Monday, November 29, 2010

au lit

I never get sick. Perhaps it isn't wise for me to begin a post using absolutes; I just want to emphasize the idea that I very rarely find myself in a state of illness. I mean, the last time I became stay-in-bed sick was over a year ago and the overtake of my immune system was a tyrantly greasy meal of roasted deer, cream and cheese gratin, and one too many forced servings of ice cream topped with canned fruit - I would not recommend eating that combination in one seating, by the way. But even that lasted only one painful day. Otherwise, I am as healthy as a horse (although I am not educated on the hardy immune systems of horses I would believe that we have that trite saying for a logical reason).

Until today. I have a nasty, nasty cold which has climaxed over these past few days into today's convalescence (I am typing this from the depths of my bed). Also, my condition was complicated after I decided to tackle my father and mother in their bed after family prayer and ended up twisting a "something" (notice my impressive medical terminology here) in my lower back. I suppose that's what I get for such irreverent behavior on the Sabbath. No big deal though. I don't need to bend over, sit down or make any nonsensical body movement like that.

I was thrilled for today's prospect last night. I even made a list of "goals" to accomplish. But, here I am in bed feeling, as I look out into the dying autumn world outside my window, that the 29th day of November will come and go in no special fashion. Though, being confined to a vertical position with a weight of blankets allows certain pleasures. First, I don't have to get dressed for the day. Second, I get to catch up on reading "Walden" and laugh at the coincidence of Thoreau's writing and my current state snuggled within what he pens as a "shelter within a shelter" that has "robbed the nests and breasts of birds to prepare." It also allows pondering and nap-taking. I dreamt today that I was back in New Caledonia - my older sister was my mission companion and we were trying to find the Berlingo while escaping a crazy man who was hunting us down (for reasons now forgotten). We came across other missionaries in a cave and were about to find the silly French vehicule when...I woke up, and I couldn't find my dream again when I tried to go back to sleep.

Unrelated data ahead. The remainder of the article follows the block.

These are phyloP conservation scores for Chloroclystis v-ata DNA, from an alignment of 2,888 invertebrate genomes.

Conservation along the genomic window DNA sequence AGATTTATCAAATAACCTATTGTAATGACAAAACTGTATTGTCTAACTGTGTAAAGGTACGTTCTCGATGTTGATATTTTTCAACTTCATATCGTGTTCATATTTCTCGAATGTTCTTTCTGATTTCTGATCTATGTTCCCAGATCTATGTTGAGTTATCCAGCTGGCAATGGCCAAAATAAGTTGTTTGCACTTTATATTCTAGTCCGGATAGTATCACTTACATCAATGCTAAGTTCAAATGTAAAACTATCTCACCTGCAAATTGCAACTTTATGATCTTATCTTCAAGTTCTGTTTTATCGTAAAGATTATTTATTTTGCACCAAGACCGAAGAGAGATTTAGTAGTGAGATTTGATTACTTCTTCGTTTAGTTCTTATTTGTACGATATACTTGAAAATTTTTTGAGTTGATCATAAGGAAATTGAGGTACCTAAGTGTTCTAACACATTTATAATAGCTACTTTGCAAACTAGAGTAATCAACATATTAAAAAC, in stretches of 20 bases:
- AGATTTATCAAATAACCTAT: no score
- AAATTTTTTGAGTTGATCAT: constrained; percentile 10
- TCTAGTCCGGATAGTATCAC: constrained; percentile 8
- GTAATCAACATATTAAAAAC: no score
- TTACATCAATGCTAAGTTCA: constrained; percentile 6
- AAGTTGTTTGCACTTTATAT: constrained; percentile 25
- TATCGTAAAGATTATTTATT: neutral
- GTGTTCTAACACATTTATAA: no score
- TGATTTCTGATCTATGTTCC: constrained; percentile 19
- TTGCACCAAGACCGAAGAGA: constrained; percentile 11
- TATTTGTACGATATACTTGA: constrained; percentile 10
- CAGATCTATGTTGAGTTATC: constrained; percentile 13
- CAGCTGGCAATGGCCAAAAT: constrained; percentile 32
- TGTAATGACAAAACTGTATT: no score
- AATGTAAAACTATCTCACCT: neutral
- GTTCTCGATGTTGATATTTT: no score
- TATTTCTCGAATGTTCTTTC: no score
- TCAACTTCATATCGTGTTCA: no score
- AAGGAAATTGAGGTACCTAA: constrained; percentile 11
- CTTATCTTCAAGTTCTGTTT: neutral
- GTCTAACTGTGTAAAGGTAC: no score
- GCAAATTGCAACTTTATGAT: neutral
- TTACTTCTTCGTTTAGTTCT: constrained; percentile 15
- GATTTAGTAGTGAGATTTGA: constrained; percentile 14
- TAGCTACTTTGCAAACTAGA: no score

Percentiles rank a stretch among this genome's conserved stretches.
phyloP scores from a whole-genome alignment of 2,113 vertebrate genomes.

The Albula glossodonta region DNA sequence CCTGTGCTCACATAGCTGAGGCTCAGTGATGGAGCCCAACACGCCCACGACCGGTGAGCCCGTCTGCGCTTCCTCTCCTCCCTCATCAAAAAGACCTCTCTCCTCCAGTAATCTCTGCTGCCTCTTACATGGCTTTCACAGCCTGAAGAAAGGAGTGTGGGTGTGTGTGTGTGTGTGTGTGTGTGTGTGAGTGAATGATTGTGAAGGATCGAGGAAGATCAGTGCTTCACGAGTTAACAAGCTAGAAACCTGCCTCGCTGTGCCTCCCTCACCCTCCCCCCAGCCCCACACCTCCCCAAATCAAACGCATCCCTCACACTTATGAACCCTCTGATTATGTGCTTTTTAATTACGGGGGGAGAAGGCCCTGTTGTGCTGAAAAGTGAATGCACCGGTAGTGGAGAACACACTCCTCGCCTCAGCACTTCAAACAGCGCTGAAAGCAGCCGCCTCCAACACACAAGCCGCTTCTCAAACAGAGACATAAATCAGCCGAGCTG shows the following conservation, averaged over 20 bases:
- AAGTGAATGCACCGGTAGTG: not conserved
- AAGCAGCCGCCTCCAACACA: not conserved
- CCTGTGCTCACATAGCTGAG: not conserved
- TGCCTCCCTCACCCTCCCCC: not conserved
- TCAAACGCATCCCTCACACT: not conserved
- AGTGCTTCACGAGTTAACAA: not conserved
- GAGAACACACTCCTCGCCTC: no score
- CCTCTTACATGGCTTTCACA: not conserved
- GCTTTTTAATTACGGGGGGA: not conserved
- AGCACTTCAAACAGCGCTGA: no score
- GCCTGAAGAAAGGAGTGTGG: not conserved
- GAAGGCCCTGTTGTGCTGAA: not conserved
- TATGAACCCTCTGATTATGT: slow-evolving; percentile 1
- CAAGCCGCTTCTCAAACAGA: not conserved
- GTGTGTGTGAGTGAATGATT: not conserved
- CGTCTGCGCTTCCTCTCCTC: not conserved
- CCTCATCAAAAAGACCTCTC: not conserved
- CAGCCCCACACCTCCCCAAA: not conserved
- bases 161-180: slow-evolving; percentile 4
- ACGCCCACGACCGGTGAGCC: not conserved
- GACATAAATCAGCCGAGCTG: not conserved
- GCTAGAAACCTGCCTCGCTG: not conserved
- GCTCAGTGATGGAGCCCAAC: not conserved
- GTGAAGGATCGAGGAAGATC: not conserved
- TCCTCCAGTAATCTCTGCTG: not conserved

After reading this post you probably find yourself (as I do) more convinced of this apt musing of Thoreau's: "The mass of men lead lives of quiet desperation."

Quietly and desperately yours,
Laurel

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